Trombone lesson: GROOVE MERCHANT SAX CHORUS

How come the saxes always get to play all the fun parts in big bands? Cool, beautiful and hip melody lines, accompanied by an occasional “bap” or “do-bauw” from the brass section. Ok, it is not the whole truth, but there are some fun sax parts that are (reasonably) playable on trombone as well. Do I need to say how good it will sound when played on trombone?

Thad Jones is known for his brilliant music for big band, and Groove Merchant is one of my favorites. Especially the sax chorus is amazing. Full-fat super-hip lines with intense voicings, this is Thad at his best! And even better, it is actually quite suited for trombone. Admitted, it is a bit technically challenging, but the range is spot on – when playing it an octave below the lead soprano. I wrote out the harmony as well, it´s a fun piece to solo on. Continue reading

    Trombone lesson: Mike Stern lick in all keys

    I stole this phrase from a Mike Stern recording a few years ago because I liked the sound of it. And bored on a rainy day, I decided to write it down in all keys and work on it on the trombone. It turned out to be a quite hard but rewarding technical trombone exercise. Try to play it as written, and you´ll get a good high range work out!

    Enjoy…
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      Trombone lesson: maj7 and maj7#5 patterns in jazz improvisation

      Are you a jazz improviser? Do you know all the maj7 (major seven) and maj7#5 (major seven sharp five) patterns in all keys by heart? If not, I strongly recommend that you get started! They are extremely useful in when you improvise since they set the mood of a chord very clearly, and most of them are quite well suited for trombone as well.

      The reason that I bring up the maj7 and the maj7#5 patterns at the same time, is because Continue reading

        Trombone lesson: Doodle Tonguing – Part 4

        DOODLE TONGUING IN A JAZZ CONTEXT

        In the previous articles in this series, I have talked about the fundamental of doodle tonguing, basic and advanced exercises. Doodle tongue is the perfect solution for all jazz trombone players who want to be able to play fast and precise legato lines.

        This time I want to share some patterns and exercises that I have found to be very useful. This is stuff that I use a lot when I play improvised jazz solos. Let´s get started! Continue reading

          Anders Larson Quintet feat. Gerard Presencer – Live recording

          I just wanted to share a few tracks from a live concert in Copenhagen in June 2010. It´s with my quintet, featuring the amazing trumpet player Gerard Presencer. He decided to move to Copenhagen in 2009 to play with the Danish Radio Big Band, thank you for that, Gerard! Check out his solo in Coltrane´s 26-2, it is absolutely unnecessarily good…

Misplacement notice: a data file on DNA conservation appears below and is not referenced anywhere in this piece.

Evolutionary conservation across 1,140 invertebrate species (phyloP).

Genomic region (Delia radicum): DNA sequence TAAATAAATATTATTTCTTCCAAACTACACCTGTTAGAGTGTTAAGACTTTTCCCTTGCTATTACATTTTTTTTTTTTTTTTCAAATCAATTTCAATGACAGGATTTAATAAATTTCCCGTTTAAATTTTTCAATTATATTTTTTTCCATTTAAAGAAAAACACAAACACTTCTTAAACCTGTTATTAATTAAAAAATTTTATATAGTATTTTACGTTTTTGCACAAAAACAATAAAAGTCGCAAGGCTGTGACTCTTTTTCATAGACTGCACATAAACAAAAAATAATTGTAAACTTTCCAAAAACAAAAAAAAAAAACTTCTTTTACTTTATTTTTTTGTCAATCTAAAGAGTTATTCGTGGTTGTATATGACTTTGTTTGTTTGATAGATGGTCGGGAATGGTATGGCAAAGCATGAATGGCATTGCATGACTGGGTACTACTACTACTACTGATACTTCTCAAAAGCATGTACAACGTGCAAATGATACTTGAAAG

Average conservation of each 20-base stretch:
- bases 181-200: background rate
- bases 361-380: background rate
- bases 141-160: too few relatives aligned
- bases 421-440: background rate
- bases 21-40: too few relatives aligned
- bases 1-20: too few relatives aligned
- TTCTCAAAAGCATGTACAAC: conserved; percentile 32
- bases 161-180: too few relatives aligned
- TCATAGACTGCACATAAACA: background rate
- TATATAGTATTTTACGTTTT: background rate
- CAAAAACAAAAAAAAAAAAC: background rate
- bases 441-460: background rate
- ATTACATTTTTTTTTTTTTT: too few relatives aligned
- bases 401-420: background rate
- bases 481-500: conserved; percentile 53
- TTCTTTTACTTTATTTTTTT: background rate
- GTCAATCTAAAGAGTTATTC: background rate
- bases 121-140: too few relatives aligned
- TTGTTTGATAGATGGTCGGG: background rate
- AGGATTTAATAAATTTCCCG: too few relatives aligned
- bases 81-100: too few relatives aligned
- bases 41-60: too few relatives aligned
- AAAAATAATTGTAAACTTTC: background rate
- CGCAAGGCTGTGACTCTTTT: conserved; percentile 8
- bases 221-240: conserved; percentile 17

The rest of the band consists of some of the best Danish jazz musicians, Henrik Gunde on piano, Thomas Fonnesbech on bass and Karsten Bagge on drums.

          [mp3player width=400 height=80 config=player-in-post.xml playlist=alq-feat-presencer-live.xml]
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            Trombone lesson: Tip Toe Trombone Solo

            If you are into big band music, you probably know Thad Jones. He is one of the all time greatest arrangers and composers in that genre if you ask me. His work includes great tunes as The Second Race, Groove Merchant, Backbone, Little Pumpkin, The Farewell, Fingers, Us and many others. Continue reading

              Trombone lesson: Pentatonic scales – how and why

              Do you know your minor pentatonic scales? And I mean really know them, up and down and inside out? I recommend that you spend some time with those five tones in all keys. It is a great way to build up your technical skills on the instrument and learn to find your way around the instrument.

              Pentatonic scale or blues scale? There´s a important difference. The blues scale is identical to the pentatonic scale, but it also consists of the b5 (or #11). So pentatonic scale has five notes and the blues scale has six. This post is about the pentatonic scale, and how to use it. I´ll get back to the blues scale later on.
              Continue reading